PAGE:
Art and Faith

I’m thrilled to be back in Texas this week meeting with a motivated group of students. We are exploring relevance, faith, culture, and art.  (Get excited.)  When I started explaining the topic to my husband he was less than enthusiastic- at first!  But rather than spend five hours talking about specific works of art, my desire is to raise questions about our response to culture.

Here’s the quote that got the ball rolling:

“There is nothing so secular that it cannot be sacred, and that is one of the deepest messages of the Incarnation.” – Madeleine L’Engle

I don’t have time to turn this into a lengthy series, but I wanted to direct some questions your way.  Feel free to respond in the comment section or to just answer for yourself.  I think our responses to this question DO matter.  So…

What was your first reaction to L’Engle’s quote?  Do you agree with her statement?

sec·u·lar/ˈsekyələr/

Noun: A secular priest.
Adjective: Denoting attitudes, activities, or other things that have no religious or spiritual basis.

sa·cred Adjective/ˈsākrid/

1. Connected with God (or the gods) or dedicated to a religious purpose and so deserving veneration: “sacred rites”.
2. Religious rather than secular.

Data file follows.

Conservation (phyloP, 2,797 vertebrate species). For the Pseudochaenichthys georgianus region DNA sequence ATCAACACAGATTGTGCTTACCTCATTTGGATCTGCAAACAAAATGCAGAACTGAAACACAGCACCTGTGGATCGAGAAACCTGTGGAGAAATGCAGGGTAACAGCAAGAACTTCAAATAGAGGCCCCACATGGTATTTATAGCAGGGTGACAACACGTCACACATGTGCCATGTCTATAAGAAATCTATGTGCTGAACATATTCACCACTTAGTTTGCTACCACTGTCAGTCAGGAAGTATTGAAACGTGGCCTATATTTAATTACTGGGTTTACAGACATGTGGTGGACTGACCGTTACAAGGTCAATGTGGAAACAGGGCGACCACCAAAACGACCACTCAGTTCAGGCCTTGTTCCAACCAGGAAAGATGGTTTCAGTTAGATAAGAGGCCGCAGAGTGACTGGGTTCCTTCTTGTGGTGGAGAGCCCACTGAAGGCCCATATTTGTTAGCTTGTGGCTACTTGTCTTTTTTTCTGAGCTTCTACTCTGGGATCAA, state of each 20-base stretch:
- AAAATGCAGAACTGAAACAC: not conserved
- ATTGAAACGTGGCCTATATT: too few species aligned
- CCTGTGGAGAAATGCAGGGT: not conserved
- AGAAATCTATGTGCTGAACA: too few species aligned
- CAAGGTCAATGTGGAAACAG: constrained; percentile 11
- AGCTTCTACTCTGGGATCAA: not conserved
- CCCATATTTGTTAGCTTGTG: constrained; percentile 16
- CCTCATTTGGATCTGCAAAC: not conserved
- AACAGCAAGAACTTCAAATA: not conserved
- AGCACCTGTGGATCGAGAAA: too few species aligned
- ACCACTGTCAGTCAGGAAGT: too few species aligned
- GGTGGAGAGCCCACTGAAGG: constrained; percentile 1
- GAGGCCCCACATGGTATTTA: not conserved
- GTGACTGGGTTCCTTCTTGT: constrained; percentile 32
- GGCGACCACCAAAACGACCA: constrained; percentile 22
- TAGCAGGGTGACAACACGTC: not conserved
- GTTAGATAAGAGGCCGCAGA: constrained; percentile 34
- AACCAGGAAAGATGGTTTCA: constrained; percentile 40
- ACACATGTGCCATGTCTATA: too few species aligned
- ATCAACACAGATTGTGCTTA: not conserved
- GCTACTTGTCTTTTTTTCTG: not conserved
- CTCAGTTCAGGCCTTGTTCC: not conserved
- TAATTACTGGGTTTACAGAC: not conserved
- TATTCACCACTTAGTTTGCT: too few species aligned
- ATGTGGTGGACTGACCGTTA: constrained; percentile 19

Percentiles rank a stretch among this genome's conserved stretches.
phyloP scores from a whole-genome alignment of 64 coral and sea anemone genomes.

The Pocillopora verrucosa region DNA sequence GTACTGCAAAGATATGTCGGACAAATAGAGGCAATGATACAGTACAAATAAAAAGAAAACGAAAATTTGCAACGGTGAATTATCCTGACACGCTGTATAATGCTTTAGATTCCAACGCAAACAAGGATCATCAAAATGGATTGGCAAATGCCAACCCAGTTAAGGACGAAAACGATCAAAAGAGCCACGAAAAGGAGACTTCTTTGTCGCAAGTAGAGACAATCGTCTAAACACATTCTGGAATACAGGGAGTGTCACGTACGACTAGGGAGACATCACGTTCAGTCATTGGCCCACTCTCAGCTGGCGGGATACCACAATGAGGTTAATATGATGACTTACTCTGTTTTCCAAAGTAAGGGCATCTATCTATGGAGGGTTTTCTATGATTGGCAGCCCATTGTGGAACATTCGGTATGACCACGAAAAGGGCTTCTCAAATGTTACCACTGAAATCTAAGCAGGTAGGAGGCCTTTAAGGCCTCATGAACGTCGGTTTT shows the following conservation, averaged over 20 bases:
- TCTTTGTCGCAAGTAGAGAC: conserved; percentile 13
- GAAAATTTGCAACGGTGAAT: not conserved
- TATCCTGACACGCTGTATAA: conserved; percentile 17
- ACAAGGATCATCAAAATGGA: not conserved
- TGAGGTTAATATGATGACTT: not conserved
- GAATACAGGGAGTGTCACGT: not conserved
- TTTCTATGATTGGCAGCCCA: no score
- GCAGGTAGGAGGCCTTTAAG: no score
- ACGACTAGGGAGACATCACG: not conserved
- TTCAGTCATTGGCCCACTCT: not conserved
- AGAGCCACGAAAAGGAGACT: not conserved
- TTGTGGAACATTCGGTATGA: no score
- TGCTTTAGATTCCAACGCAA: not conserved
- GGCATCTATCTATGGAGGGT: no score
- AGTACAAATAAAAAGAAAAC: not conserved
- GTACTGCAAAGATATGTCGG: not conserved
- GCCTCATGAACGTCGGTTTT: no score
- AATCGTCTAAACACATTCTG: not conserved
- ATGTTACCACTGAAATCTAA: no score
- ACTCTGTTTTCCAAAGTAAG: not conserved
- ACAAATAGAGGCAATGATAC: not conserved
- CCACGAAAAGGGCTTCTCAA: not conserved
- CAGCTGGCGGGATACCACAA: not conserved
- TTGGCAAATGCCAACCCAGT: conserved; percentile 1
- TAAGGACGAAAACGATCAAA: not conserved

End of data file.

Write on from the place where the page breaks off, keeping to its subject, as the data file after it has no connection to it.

in·car·na·tionNoun/ˌinkärˈnāSHən/

1. A person who embodies in the flesh a deity, spirit, or abstract quality: “Rama was Vishnu’s incarnation on earth”.
2. (in Christian theology) The embodiment of God the Son in human flesh as Jesus Christ. 
Happy Pondering. :)
Following,
Ginger
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  • Love it! Of course you know my response to L’Engle is, “Amen!”

    I do think, though, that while five hours on specific works of art might indeed be rather excessive, if we don’t do a sort of workshop on analysis… you know, the how-to and the let’s-do of it all… then the talk about engaging art/culture is… just talk. Talk without tools or experience to do anything about it.

    • Thank you for this book. I love that two of my favorite books are gifts from one of my favorite people!

  • Emily Bryson

    If God can take something that had become as secular as human flesh had and make it sacred by taking that very flesh on himself, than how could it be beyond him to use secular art and culture to represent or reflect a part of him? 

  • Sarah D.

    This quote made me think about how Christians often talk about being “in the world” not “of the world.”  To me, L’Engle seems to be making a point that there doesn’t need to be such a separation but it’s more about the perspective, tone, etc. you bring to a conversation or experience.  I think you can easily interpret the phrase “of the world” in terms of “made in flesh” and all of us are, and so was Jesus.  And Jesus didn’t shy away from culture and parties and story-telling and people who engaged in activies that were not accepted as the “norm.”  But when I think about the WAY Jesus interacted with all of these events and people, I know that He brought a sacred purpose and the spirit of God with Him everywhere He went.  I pray that I can live more like He did.

    • “But when I think about the WAY Jesus interacted with all of these events and people, I know that He brought a sacred purpose and the spirit of God with Him everywhere He went. I pray that I can live more like He did.” – Amen!